Robbery Under Arms/Chapter 21


Daylight broke when we were close up to the Black Range, safe enough, a little off the line but nothing to signify. Then we hit off the track that led over the Gap and down into a little flat on a creek that ran the same way as ours did.

Jim had managed for father and Warrigal to meet us somewhere near here with fresh horses. There was an old shepherd's hut that stood by itself almost covered with marsh-mallows and nettles. As we came down the steep track a dog came up snuffing and searching about the grass and stones as if he'd lost something. It was Crib.

`Now we're getting home, Jim,' says Starlight. `It's quite a treat to see the old scamp again. Well, old man,' he says to the dog, `how's all getting on at the Hollow?' The dog came right up to Rainbow and rubbed against his fetlock, and jumped up two or three times to see if he could touch his rider. He was almost going to bark, he seemed that glad to see him and us.

Dad was sitting on a log by the hut smoking, just the same as he was before he left us last time. He was holding two fresh horses, and we were not sorry to see them. Horses are horses, and there wasn't much left in our two. We must have ridden a good eighty miles that night, and it was as bad as a hundred by daylight.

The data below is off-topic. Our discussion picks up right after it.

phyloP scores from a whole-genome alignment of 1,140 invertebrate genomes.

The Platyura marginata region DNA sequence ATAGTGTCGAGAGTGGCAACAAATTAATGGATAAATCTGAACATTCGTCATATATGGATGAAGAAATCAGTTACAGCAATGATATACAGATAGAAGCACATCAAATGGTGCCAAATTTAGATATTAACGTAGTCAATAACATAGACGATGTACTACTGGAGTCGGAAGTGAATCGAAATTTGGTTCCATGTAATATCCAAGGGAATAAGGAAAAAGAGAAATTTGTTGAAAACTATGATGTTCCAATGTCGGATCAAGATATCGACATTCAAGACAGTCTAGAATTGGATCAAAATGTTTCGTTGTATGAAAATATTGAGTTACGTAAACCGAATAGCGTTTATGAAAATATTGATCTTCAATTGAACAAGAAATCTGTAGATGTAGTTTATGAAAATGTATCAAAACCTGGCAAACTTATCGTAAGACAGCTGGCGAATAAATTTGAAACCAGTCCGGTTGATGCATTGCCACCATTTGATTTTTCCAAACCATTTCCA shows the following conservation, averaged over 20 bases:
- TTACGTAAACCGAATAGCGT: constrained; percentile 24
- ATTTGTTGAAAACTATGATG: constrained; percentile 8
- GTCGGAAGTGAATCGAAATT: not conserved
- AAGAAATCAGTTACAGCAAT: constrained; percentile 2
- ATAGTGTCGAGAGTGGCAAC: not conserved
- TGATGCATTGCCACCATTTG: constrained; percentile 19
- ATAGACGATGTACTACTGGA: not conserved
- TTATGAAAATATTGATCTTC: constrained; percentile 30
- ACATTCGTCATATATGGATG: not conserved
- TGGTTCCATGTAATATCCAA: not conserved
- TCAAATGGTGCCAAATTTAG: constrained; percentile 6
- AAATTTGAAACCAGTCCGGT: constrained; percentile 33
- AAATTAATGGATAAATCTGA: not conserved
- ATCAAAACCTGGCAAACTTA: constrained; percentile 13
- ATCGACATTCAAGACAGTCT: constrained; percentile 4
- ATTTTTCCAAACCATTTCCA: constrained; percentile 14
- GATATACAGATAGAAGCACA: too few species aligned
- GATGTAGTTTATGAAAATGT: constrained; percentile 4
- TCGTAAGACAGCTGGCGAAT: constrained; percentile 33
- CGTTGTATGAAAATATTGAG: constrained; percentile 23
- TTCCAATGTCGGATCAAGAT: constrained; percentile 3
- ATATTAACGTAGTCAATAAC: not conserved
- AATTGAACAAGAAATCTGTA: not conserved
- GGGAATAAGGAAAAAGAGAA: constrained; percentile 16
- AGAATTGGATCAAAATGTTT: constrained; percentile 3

Father came a step towards us as we jumped off. By George, I was that stiff with the long ride and the cold that I nearly fell down. He'd got a bit of a fire, so we lit our pipes and had a comfortable smoke.

`Well, Dick, you're back agin, I see,' he says, pretty pleasant for him. `Glad to see you, Captain, once more. It's been lonesome work—nobody but me and Jim and Warrigal, that's like a bear with a sore head half his time. I'd a mind to roll into him once or twice, and I should too only for his being your property like.'

`Thank you, Ben, I'll knock his head off myself as soon as we get settled a bit. Warrigal's not a bad boy, but a good deal like a Rocky Mountain mule; he's no good unless he's knocked down about once a month or so, only he doesn't like any one but me to do it.'

`You'll see him about a mile on,' says father. `He told me he'd be behind the big rock where the tree grows—on the left of the road. He said he'd get you a fresh horse, so as he could take Rainbow back to the Hollow the long way round.'